De Marco: I understand the perspectives of the different member categories; the political, legal, and regulatory landscape; and the important role of ERA. I bring a fresh pair of eyes and ears, and look forward to making myself available as a sounding board to all members.

Elliott: The direct-to-consumer, subscription marketing model is exploding, and that’s what we’ve done at Guthy-Renker for 26 years. ERA needs to [help] emerging companies understand the potential risks involved in this type of marketing. I am hoping to assist in bringing that visibility.

Christopher Hearing: I’ve been working with CEO Julie Coons, the ERA team, and other board members to develop a sound strategic plan that provides terrific benefits to all ERA members, present and future.

Shannon Moyer: As in-house counsel for the world’s largest multimedia retailer, I can offer the views and perspective of a large retailer on various issues facing marketers and suppliers, particularly regulatory issues. I have contacts and relationships with other trade groups and government officials that may be useful in advancing the goals of ERA.

Reid: Our business is focused on omnichannel marketing and has a very customer-centric philosophy, both of which are critical to succeeding in today’s environment. Being a part of ERA’s leadership will allow that experience to create more value for members.

ER: What do you think is ERA’s most significant accomplishment of the last year?
De Marco: I, personally, have enjoyed and found tremendous value in the ERA Blog. The content over the last year has become increasingly forward-thinking, on-point, and thought-provoking.

Hearing: ERA has done a very good job of responding proactively to the changing nature of the industry, and has made significant progress toward evolving its content’s focus to bring more digital and multichannel education to members. There’s more work to be done, but we are on the right track.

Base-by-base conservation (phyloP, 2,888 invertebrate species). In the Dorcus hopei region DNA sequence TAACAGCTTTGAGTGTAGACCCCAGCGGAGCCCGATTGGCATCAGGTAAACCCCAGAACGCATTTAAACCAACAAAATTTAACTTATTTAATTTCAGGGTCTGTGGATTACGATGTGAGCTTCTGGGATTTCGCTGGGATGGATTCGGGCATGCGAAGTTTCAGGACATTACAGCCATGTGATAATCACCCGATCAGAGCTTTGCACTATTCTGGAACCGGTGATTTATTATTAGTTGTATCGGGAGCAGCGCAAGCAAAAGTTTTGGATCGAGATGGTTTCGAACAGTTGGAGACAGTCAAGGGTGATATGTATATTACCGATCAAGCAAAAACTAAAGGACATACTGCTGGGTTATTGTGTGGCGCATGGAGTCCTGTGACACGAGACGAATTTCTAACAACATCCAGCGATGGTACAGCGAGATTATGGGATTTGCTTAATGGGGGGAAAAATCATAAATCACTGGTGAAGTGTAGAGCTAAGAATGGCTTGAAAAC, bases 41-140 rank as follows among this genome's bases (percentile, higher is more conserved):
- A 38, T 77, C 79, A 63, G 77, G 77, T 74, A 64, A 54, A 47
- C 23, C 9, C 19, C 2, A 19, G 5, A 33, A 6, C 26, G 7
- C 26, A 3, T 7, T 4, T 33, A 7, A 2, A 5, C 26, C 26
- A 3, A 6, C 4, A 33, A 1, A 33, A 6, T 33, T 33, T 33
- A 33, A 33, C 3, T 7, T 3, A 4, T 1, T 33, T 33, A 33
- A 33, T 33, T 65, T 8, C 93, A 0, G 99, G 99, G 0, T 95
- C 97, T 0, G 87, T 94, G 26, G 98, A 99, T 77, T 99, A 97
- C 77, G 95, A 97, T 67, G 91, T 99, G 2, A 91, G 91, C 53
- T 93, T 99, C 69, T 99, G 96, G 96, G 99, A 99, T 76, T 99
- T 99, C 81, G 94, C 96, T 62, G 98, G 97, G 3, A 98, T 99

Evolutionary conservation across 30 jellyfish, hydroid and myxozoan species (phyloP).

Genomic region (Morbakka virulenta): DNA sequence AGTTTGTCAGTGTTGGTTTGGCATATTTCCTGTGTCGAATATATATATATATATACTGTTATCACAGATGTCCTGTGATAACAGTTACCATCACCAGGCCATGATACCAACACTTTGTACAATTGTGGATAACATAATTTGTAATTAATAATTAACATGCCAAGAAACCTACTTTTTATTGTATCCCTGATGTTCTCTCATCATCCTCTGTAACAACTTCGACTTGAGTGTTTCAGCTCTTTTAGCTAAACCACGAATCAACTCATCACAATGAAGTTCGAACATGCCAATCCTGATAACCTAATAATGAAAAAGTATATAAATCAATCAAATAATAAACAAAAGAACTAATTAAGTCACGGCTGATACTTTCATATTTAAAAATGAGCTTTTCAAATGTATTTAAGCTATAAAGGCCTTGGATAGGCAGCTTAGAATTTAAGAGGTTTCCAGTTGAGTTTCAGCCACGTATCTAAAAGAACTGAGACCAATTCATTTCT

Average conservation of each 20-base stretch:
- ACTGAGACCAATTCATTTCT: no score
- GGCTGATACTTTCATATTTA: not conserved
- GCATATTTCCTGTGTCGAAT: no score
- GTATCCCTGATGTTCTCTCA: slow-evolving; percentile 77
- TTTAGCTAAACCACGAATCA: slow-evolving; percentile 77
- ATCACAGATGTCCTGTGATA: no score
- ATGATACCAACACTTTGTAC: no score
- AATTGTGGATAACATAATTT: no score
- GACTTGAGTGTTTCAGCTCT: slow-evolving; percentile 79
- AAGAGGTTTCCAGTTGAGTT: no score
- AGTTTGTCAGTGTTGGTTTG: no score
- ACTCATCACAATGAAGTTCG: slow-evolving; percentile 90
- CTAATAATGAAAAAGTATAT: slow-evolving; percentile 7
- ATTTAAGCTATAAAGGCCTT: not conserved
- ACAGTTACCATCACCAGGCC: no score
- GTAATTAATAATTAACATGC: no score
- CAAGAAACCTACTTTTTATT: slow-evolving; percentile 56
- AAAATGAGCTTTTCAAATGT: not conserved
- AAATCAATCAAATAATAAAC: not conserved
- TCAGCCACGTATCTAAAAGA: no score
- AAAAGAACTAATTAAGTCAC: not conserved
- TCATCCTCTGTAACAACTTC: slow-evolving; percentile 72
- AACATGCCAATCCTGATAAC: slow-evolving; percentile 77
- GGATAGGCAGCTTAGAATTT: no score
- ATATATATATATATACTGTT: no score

Chris Reinmuth: It’s tough to pinpoint one thing. However, if I had to highlight an area I feel we have done the best at, I would point to ERA’s continued leadership in advocacy. It is one of ERA’s greatest strengths, and something we need to continue to leverage.

Richard Wechsler: Over the past year, I’d have to say that our lobbying efforts really stand out. But so do the changes that have taken place in educational sessions at the conferences—the increased number focusing on digital marketing is extremely impressive.

ER: What do you see as the most important issues ahead for ERA?
De Marco: Technology, consumer expectations, the legal/regulatory/legislative landscape, and the channels of marketing/distribution that inevitably will continue to change and evolve. With that comes opportunities for new categories of members, as well as opportunities for ERA to provide content and resources that match the evolution of the industry.

Fournier: The main issue is to ensure the loyalty of our current members, as well as attract new ones. Conferences play a major role in this, and are an incredible source of inspiration.

Hearing: The ongoing evolution of how we reach customers is a huge issue for all marketers and suppliers. Right behind that is increasing regulatory pressure. Initiatives such as Operation Chokepoint represent a significant risk to the industry, and ERA’s lobbying efforts and the ERSP program will be even more important as we move forward.

Collette Liantonio: I’d like our organization to be more relevant in the digital age of marketing. We need to maintain a presence on social media, and come up with new strategies to ensure that our brands are being delivered to the consumers through all devices.

Moyer: Responding to the needs and concerns of members facing an ever-changing retail environment that places greater emphasis on social media and content marketing, and an increasingly burdensome regulatory environment.

Reid: I think we need to continue the transition to an omnichannel focus, and broaden the membership base by bringing new members in to ensure our association remains strong and relevant.

Reinmuth: Hands-down, becoming more digitally relevant and diversifying to avoid being portrayed as “the infomercial guys.” Don’t get me wrong: TV and digital are equally important, but we can’t become slaves to one of those mediums. We need to truly become an omnichannel association.